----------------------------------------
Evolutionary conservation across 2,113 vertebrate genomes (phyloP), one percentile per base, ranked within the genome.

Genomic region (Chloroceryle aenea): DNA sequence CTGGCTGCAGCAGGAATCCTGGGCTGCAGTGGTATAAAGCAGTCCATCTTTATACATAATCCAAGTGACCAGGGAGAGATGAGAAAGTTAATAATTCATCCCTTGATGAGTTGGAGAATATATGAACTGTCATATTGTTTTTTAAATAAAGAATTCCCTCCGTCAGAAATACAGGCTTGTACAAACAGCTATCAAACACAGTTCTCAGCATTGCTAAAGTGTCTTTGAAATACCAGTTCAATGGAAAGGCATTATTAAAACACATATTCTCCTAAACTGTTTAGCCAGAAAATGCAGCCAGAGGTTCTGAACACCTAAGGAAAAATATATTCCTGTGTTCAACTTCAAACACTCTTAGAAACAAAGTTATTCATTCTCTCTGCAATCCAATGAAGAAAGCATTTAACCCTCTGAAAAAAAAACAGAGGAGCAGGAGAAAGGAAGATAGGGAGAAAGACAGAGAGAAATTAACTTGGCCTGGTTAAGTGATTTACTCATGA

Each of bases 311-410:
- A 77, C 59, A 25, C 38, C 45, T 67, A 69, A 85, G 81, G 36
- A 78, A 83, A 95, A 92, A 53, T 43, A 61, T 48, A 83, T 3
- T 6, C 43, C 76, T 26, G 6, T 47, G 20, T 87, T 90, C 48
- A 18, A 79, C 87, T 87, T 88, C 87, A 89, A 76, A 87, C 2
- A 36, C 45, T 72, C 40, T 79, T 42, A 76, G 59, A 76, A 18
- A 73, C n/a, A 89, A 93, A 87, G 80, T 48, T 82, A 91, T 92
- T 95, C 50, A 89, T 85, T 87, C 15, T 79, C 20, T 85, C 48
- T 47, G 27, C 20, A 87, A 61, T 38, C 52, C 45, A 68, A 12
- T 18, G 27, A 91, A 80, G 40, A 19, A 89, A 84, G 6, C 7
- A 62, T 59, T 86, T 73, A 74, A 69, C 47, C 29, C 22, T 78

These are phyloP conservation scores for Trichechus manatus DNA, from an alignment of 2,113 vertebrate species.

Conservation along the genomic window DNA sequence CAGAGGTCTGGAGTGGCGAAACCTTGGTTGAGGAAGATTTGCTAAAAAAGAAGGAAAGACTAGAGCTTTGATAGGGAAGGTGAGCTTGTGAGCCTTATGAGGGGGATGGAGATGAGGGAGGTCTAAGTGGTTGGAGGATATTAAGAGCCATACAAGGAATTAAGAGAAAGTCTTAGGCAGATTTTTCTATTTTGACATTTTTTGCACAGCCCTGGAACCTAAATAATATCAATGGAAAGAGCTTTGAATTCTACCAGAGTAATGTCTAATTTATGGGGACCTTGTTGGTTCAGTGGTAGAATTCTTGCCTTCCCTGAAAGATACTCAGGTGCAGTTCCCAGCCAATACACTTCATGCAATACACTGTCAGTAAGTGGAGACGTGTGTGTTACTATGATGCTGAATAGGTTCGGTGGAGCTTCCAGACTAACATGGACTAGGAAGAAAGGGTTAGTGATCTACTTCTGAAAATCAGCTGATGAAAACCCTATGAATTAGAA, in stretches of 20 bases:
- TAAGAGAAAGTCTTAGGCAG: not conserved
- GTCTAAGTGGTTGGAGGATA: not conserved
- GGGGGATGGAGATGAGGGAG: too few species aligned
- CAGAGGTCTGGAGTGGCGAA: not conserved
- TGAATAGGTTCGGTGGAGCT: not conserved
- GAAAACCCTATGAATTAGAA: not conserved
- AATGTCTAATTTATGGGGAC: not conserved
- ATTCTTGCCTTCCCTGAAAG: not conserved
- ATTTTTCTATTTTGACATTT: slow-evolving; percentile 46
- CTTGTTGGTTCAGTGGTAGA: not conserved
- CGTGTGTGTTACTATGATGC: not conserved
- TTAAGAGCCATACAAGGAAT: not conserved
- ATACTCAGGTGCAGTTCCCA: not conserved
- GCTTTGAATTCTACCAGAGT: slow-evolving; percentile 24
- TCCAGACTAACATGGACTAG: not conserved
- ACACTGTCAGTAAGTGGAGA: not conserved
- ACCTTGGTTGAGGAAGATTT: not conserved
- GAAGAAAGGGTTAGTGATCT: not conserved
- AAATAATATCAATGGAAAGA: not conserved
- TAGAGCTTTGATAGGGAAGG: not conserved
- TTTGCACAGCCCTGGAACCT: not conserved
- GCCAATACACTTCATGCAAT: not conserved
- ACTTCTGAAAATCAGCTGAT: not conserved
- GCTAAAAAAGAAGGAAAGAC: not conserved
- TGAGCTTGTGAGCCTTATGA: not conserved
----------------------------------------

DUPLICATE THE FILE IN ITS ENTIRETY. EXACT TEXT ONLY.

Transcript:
Evolutionary conservation across 2,113 vertebrate genomes (phyloP), one percentile per base, ranked within the genome.

Genomic region (Chloroceryle aenea): DNA sequence CTGGCTGCAGCAGGAATCCTGGGCTGCAGTGGTATAAAGCAGTCCATCTTTATACATAATCCAAGTGACCAGGGAGAGATGAGAAAGTTAATAATTCATCCCTTGATGAGTTGGAGAATATATGAACTGTCATATTGTTTTTTAAATAAAGAATTCCCTCCGTCAGAAATACAGGCTTGTACAAACAGCTATCAAACACAGTTCTCAGCATTGCTAAAGTGTCTTTGAAATACCAGTTCAATGGAAAGGCATTATTAAAACACATATTCTCCTAAACTGTTTAGCCAGAAAATGCAGCCAGAGGTTCTGAACACCTAAGGAAAAATATATTCCTGTGTTCAACTTCAAACACTCTTAGAAACAAAGTTATTCATTCTCTCTGCAATCCAATGAAGAAAGCATTTAACCCTCTGAAAAAAAAACAGAGGAGCAGGAGAAAGGAAGATAGGGAGAAAGACAGAGAGAAATTAACTTGGCCTGGTTAAGTGATTTACTCATGA

Each of bases 311-410:
- A 77, C 59, A 25, C 38, C 45, T 67, A 69, A 85, G 81, G 36
- A 78, A 83, A 95, A 92, A 53, T 43, A 61, T 48, A 83, T 3
- T 6, C 43, C 76, T 26, G 6, T 47, G 20, T 87, T 90, C 48
- A 18, A 79, C 87, T 87, T 88, C 87, A 89, A 76, A 87, C 2
- A 36, C 45, T 72, C 40, T 79, T 42, A 76, G 59, A 76, A 18
- A 73, C n/a, A 89, A 93, A 87, G 80, T 48, T 82, A 91, T 92
- T 95, C 50, A 89, T 85, T 87, C 15, T 79, C 20, T 85, C 48
- T 47, G 27, C 20, A 87, A 61, T 38, C 52, C 45, A 68, A 12
- T 18, G 27, A 91, A 80, G 40, A 19, A 89, A 84, G 6, C 7
- A 62, T 59, T 86, T 73, A 74, A 69, C 47, C 29, C 22, T 78

These are phyloP conservation scores for Trichechus manatus DNA, from an alignment of 2,113 vertebrate species.

Conservation along the genomic window DNA sequence CAGAGGTCTGGAGTGGCGAAACCTTGGTTGAGGAAGATTTGCTAAAAAAGAAGGAAAGACTAGAGCTTTGATAGGGAAGGTGAGCTTGTGAGCCTTATGAGGGGGATGGAGATGAGGGAGGTCTAAGTGGTTGGAGGATATTAAGAGCCATACAAGGAATTAAGAGAAAGTCTTAGGCAGATTTTTCTATTTTGACATTTTTTGCACAGCCCTGGAACCTAAATAATATCAATGGAAAGAGCTTTGAATTCTACCAGAGTAATGTCTAATTTATGGGGACCTTGTTGGTTCAGTGGTAGAATTCTTGCCTTCCCTGAAAGATACTCAGGTGCAGTTCCCAGCCAATACACTTCATGCAATACACTGTCAGTAAGTGGAGACGTGTGTGTTACTATGATGCTGAATAGGTTCGGTGGAGCTTCCAGACTAACATGGACTAGGAAGAAAGGGTTAGTGATCTACTTCTGAAAATCAGCTGATGAAAACCCTATGAATTAGAA, in stretches of 20 bases:
- TAAGAGAAAGTCTTAGGCAG: not conserved
- GTCTAAGTGGTTGGAGGATA: not conserved
- GGGGGATGGAGATGAGGGAG: too few species aligned
- CAGAGGTCTGGAGTGGCGAA: not conserved
- TGAATAGGTTCGGTGGAGCT: not conserved
- GAAAACCCTATGAATTAGAA: not conserved
- AATGTCTAATTTATGGGGAC: not conserved
- ATTCTTGCCTTCCCTGAAAG: not conserved
- ATTTTTCTATTTTGACATTT: slow-evolving; percentile 46
- CTTGTTGGTTCAGTGGTAGA: not conserved
- CGTGTGTGTTACTATGATGC: not conserved
- TTAAGAGCCATACAAGGAAT: not conserved
- ATACTCAGGTGCAGTTCCCA: not conserved
- GCTTTGAATTCTACCAGAGT: slow-evolving; percentile 24
- TCCAGACTAACATGGACTAG: not conserved
- ACACTGTCAGTAAGTGGAGA: not conserved
- ACCTTGGTTGAGGAAGATTT: not conserved
- GAAGAAAGGGTTAGTGATCT: not conserved
- AAATAATATCAATGGAAAGA: not conserved
- TAGAGCTTTGATAGGGAAGG: not conserved
- TTTGCACAGCCCTGGAACCT: not conserved
- GCCAATACACTTCATGCAAT: not conserved
- ACTTCTGAAAATCAGCTGAT: not conserved
- GCTAAAAAAGAAGGAAAGAC: not conserved
- TGAGCTTGTGAGCCTTATGA: not conserved